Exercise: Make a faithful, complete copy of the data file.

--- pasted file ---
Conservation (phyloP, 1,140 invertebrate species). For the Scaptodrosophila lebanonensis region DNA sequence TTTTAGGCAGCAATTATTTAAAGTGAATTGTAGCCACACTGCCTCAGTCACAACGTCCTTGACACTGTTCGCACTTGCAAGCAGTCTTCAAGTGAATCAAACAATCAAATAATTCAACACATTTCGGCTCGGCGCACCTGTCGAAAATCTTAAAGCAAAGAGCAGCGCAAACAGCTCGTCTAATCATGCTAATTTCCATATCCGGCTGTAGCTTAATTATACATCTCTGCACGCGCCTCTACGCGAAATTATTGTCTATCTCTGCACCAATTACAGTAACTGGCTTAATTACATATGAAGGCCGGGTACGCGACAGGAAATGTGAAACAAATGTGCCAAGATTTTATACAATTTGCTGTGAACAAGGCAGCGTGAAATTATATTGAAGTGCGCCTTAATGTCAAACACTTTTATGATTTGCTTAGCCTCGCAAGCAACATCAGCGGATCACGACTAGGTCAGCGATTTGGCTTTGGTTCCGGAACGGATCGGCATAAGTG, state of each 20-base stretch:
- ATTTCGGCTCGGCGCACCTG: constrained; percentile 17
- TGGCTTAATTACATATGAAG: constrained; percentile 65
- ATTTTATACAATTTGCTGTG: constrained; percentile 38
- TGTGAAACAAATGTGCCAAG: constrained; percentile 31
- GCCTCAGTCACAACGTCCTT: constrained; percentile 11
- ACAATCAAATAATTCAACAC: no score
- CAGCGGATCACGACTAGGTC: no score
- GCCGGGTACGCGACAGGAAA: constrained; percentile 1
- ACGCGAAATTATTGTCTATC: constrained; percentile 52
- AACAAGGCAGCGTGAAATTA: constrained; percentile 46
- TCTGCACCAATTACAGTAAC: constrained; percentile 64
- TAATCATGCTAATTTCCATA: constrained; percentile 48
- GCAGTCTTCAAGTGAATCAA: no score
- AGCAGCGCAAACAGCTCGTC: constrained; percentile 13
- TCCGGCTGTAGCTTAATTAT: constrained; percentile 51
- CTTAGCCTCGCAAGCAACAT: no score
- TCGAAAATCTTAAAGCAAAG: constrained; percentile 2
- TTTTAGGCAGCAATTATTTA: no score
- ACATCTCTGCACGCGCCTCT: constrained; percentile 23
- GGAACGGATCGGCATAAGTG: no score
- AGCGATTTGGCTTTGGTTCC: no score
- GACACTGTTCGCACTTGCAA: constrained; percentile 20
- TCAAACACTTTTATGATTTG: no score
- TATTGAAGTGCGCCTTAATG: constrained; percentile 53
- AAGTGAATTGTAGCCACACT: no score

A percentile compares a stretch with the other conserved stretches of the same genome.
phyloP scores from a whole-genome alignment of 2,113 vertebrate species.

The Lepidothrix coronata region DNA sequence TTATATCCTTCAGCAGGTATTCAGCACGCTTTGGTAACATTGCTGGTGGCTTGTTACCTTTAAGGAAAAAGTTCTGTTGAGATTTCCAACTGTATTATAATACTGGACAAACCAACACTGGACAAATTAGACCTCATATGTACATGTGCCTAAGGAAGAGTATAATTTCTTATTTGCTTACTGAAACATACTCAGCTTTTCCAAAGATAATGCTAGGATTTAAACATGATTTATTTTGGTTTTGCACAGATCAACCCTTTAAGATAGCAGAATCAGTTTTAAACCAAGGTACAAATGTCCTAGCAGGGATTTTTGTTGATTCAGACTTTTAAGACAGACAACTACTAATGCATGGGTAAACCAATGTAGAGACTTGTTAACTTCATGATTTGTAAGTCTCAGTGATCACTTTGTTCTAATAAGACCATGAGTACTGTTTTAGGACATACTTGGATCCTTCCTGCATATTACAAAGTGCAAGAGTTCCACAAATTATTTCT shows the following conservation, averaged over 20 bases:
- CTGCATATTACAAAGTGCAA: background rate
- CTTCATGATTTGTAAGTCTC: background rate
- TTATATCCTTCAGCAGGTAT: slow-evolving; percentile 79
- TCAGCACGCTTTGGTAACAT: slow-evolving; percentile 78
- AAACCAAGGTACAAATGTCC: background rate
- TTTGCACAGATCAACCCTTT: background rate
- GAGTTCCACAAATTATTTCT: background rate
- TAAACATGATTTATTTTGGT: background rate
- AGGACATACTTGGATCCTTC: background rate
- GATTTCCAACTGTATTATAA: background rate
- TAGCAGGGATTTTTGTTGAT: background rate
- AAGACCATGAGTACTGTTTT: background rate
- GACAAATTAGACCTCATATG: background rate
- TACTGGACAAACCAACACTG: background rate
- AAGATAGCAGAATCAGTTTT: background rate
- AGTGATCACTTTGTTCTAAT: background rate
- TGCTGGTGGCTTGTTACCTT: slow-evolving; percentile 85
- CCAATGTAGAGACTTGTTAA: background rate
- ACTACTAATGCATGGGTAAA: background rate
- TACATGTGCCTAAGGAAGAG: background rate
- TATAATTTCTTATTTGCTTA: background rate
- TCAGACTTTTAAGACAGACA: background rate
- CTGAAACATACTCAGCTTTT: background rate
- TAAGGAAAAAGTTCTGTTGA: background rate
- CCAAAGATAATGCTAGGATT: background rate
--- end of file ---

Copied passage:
Conservation (phyloP, 1,140 invertebrate species). For the Scaptodrosophila lebanonensis region DNA sequence TTTTAGGCAGCAATTATTTAAAGTGAATTGTAGCCACACTGCCTCAGTCACAACGTCCTTGACACTGTTCGCACTTGCAAGCAGTCTTCAAGTGAATCAAACAATCAAATAATTCAACACATTTCGGCTCGGCGCACCTGTCGAAAATCTTAAAGCAAAGAGCAGCGCAAACAGCTCGTCTAATCATGCTAATTTCCATATCCGGCTGTAGCTTAATTATACATCTCTGCACGCGCCTCTACGCGAAATTATTGTCTATCTCTGCACCAATTACAGTAACTGGCTTAATTACATATGAAGGCCGGGTACGCGACAGGAAATGTGAAACAAATGTGCCAAGATTTTATACAATTTGCTGTGAACAAGGCAGCGTGAAATTATATTGAAGTGCGCCTTAATGTCAAACACTTTTATGATTTGCTTAGCCTCGCAAGCAACATCAGCGGATCACGACTAGGTCAGCGATTTGGCTTTGGTTCCGGAACGGATCGGCATAAGTG, state of each 20-base stretch:
- ATTTCGGCTCGGCGCACCTG: constrained; percentile 17
- TGGCTTAATTACATATGAAG: constrained; percentile 65
- ATTTTATACAATTTGCTGTG: constrained; percentile 38
- TGTGAAACAAATGTGCCAAG: constrained; percentile 31
- GCCTCAGTCACAACGTCCTT: constrained; percentile 11
- ACAATCAAATAATTCAACAC: no score
- CAGCGGATCACGACTAGGTC: no score
- GCCGGGTACGCGACAGGAAA: constrained; percentile 1
- ACGCGAAATTATTGTCTATC: constrained; percentile 52
- AACAAGGCAGCGTGAAATTA: constrained; percentile 46
- TCTGCACCAATTACAGTAAC: constrained; percentile 64
- TAATCATGCTAATTTCCATA: constrained; percentile 48
- GCAGTCTTCAAGTGAATCAA: no score
- AGCAGCGCAAACAGCTCGTC: constrained; percentile 13
- TCCGGCTGTAGCTTAATTAT: constrained; percentile 51
- CTTAGCCTCGCAAGCAACAT: no score
- TCGAAAATCTTAAAGCAAAG: constrained; percentile 2
- TTTTAGGCAGCAATTATTTA: no score
- ACATCTCTGCACGCGCCTCT: constrained; percentile 23
- GGAACGGATCGGCATAAGTG: no score
- AGCGATTTGGCTTTGGTTCC: no score
- GACACTGTTCGCACTTGCAA: constrained; percentile 20
- TCAAACACTTTTATGATTTG: no score
- TATTGAAGTGCGCCTTAATG: constrained; percentile 53
- AAGTGAATTGTAGCCACACT: no score

A percentile compares a stretch with the other conserved stretches of the same genome.
phyloP scores from a whole-genome alignment of 2,113 vertebrate species.

The Lepidothrix coronata region DNA sequence TTATATCCTTCAGCAGGTATTCAGCACGCTTTGGTAACATTGCTGGTGGCTTGTTACCTTTAAGGAAAAAGTTCTGTTGAGATTTCCAACTGTATTATAATACTGGACAAACCAACACTGGACAAATTAGACCTCATATGTACATGTGCCTAAGGAAGAGTATAATTTCTTATTTGCTTACTGAAACATACTCAGCTTTTCCAAAGATAATGCTAGGATTTAAACATGATTTATTTTGGTTTTGCACAGATCAACCCTTTAAGATAGCAGAATCAGTTTTAAACCAAGGTACAAATGTCCTAGCAGGGATTTTTGTTGATTCAGACTTTTAAGACAGACAACTACTAATGCATGGGTAAACCAATGTAGAGACTTGTTAACTTCATGATTTGTAAGTCTCAGTGATCACTTTGTTCTAATAAGACCATGAGTACTGTTTTAGGACATACTTGGATCCTTCCTGCATATTACAAAGTGCAAGAGTTCCACAAATTATTTCT shows the following conservation, averaged over 20 bases:
- CTGCATATTACAAAGTGCAA: background rate
- CTTCATGATTTGTAAGTCTC: background rate
- TTATATCCTTCAGCAGGTAT: slow-evolving; percentile 79
- TCAGCACGCTTTGGTAACAT: slow-evolving; percentile 78
- AAACCAAGGTACAAATGTCC: background rate
- TTTGCACAGATCAACCCTTT: background rate
- GAGTTCCACAAATTATTTCT: background rate
- TAAACATGATTTATTTTGGT: background rate
- AGGACATACTTGGATCCTTC: background rate
- GATTTCCAACTGTATTATAA: background rate
- TAGCAGGGATTTTTGTTGAT: background rate
- AAGACCATGAGTACTGTTTT: background rate
- GACAAATTAGACCTCATATG: background rate
- TACTGGACAAACCAACACTG: background rate
- AAGATAGCAGAATCAGTTTT: background rate
- AGTGATCACTTTGTTCTAAT: background rate
- TGCTGGTGGCTTGTTACCTT: slow-evolving; percentile 85
- CCAATGTAGAGACTTGTTAA: background rate
- ACTACTAATGCATGGGTAAA: background rate
- TACATGTGCCTAAGGAAGAG: background rate
- TATAATTTCTTATTTGCTTA: background rate
- TCAGACTTTTAAGACAGACA: background rate
- CTGAAACATACTCAGCTTTT: background rate
- TAAGGAAAAAGTTCTGTTGA: background rate
- CCAAAGATAATGCTAGGATT: background rate